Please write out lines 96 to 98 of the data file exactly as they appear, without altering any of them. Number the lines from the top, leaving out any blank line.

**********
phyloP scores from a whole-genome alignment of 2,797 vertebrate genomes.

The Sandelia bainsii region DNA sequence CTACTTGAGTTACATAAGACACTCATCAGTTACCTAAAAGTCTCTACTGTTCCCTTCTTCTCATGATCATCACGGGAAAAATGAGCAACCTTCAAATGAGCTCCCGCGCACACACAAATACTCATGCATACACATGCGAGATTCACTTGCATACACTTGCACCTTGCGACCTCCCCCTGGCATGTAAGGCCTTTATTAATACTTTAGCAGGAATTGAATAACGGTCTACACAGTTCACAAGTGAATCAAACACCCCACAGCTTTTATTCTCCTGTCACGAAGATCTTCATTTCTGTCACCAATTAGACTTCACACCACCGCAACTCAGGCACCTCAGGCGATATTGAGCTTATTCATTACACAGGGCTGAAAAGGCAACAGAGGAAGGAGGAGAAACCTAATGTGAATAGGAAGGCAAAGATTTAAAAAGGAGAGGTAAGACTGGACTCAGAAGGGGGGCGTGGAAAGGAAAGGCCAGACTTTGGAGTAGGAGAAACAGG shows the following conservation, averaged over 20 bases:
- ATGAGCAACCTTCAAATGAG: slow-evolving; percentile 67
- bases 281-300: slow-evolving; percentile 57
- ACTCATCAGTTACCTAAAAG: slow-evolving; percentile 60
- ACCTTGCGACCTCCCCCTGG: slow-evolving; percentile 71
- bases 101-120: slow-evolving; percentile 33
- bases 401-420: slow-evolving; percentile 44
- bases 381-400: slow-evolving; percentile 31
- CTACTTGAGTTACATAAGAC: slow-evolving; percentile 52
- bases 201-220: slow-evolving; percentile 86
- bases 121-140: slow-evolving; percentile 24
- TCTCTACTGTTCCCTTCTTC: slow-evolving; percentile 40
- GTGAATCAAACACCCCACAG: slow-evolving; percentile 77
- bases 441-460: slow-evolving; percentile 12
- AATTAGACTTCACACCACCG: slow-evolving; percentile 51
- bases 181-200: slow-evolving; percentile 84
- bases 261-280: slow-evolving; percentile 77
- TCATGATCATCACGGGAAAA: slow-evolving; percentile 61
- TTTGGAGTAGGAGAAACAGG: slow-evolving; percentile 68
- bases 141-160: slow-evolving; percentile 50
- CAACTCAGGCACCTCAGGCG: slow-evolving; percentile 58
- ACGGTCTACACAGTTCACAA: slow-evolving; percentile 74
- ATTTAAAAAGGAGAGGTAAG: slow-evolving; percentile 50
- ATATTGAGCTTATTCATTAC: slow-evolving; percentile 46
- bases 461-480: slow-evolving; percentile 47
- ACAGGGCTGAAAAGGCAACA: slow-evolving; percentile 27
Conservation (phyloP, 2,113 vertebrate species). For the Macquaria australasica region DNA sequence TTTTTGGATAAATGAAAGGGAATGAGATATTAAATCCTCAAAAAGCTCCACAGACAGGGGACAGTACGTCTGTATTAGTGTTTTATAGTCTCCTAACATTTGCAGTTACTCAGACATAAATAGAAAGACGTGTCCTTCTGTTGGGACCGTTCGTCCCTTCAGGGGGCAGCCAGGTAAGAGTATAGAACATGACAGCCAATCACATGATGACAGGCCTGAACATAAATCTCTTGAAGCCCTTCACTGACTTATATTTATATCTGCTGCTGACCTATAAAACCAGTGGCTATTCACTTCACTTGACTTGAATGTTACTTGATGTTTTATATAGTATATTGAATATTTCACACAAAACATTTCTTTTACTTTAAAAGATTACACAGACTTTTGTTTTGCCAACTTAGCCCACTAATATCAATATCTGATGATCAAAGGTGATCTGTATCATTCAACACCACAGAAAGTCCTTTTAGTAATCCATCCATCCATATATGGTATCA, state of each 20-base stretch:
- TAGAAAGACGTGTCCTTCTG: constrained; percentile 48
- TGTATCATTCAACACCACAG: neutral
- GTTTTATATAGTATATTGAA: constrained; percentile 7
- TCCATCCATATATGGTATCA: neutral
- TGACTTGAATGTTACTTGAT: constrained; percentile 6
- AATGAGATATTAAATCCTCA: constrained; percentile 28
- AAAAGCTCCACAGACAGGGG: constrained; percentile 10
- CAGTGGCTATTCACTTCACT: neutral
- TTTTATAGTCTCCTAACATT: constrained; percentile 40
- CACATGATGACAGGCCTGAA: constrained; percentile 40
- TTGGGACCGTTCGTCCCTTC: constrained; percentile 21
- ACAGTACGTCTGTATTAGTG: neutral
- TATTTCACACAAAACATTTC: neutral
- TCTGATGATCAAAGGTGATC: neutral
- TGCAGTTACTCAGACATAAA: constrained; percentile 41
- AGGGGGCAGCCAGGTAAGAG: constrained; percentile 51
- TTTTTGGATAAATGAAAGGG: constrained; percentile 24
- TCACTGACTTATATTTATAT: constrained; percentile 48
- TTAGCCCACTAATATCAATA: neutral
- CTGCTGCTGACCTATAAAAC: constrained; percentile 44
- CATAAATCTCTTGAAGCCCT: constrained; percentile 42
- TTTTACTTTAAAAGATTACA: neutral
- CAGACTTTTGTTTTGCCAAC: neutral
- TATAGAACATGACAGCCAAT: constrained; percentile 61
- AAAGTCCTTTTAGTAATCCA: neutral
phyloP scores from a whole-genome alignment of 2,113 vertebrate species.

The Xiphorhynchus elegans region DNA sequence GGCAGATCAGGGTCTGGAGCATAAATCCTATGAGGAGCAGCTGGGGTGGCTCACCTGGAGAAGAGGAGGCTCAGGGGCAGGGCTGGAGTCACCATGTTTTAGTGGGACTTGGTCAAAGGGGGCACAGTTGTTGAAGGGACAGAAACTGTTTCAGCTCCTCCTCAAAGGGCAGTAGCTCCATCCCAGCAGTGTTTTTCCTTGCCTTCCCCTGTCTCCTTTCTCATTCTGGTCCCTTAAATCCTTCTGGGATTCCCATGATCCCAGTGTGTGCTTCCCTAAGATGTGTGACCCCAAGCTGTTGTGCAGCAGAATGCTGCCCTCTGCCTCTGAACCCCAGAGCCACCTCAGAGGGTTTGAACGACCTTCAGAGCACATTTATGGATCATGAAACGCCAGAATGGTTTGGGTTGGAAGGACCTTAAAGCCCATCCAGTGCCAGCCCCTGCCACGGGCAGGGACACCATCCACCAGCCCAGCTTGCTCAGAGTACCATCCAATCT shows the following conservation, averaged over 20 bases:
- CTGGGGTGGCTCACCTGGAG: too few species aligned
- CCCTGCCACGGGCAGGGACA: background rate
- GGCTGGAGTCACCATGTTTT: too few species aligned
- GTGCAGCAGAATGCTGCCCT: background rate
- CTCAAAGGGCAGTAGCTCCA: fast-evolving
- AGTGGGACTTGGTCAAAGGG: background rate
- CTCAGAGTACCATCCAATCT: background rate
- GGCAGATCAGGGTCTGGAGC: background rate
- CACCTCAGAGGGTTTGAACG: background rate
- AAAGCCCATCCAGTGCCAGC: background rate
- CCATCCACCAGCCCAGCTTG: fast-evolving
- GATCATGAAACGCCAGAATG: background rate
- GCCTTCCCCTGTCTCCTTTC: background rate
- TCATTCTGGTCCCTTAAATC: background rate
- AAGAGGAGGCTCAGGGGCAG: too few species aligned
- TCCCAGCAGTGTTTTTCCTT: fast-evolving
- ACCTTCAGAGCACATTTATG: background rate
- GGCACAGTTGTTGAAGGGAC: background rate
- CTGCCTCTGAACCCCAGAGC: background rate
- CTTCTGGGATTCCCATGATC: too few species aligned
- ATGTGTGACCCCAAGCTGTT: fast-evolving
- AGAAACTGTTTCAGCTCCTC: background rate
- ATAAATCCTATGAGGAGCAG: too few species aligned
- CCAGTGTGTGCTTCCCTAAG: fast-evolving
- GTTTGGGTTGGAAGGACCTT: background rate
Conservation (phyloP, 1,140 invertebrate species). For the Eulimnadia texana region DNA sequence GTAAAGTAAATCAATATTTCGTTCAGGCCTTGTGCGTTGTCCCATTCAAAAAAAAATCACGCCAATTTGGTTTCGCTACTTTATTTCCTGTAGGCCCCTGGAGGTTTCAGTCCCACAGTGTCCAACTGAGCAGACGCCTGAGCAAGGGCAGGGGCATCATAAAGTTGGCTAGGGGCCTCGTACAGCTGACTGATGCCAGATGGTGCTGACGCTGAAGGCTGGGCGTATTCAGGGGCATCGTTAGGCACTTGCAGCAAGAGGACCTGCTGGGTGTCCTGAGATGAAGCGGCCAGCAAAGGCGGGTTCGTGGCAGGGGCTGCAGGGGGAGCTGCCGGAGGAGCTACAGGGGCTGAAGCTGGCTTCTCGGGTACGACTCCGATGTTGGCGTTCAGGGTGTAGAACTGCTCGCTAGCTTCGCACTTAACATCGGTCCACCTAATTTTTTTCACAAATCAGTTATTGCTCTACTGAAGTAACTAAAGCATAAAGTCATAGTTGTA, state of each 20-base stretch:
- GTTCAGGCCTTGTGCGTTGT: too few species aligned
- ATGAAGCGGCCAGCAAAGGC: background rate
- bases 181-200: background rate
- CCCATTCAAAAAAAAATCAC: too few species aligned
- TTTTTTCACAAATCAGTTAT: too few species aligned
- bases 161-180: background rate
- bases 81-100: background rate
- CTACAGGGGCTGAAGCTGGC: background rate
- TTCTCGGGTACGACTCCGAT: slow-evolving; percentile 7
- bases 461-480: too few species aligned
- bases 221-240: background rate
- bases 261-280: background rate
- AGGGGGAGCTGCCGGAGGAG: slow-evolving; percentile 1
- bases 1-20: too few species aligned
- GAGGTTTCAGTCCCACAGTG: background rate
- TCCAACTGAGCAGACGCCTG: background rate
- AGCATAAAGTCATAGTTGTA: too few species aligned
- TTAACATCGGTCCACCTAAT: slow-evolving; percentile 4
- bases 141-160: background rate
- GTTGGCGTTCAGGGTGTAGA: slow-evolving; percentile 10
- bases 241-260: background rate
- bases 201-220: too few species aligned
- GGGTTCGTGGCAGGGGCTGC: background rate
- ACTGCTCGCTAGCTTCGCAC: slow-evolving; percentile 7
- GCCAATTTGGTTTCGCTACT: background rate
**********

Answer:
- GAGGTTTCAGTCCCACAGTG: background rate
- TCCAACTGAGCAGACGCCTG: background rate
- AGCATAAAGTCATAGTTGTA: too few species aligned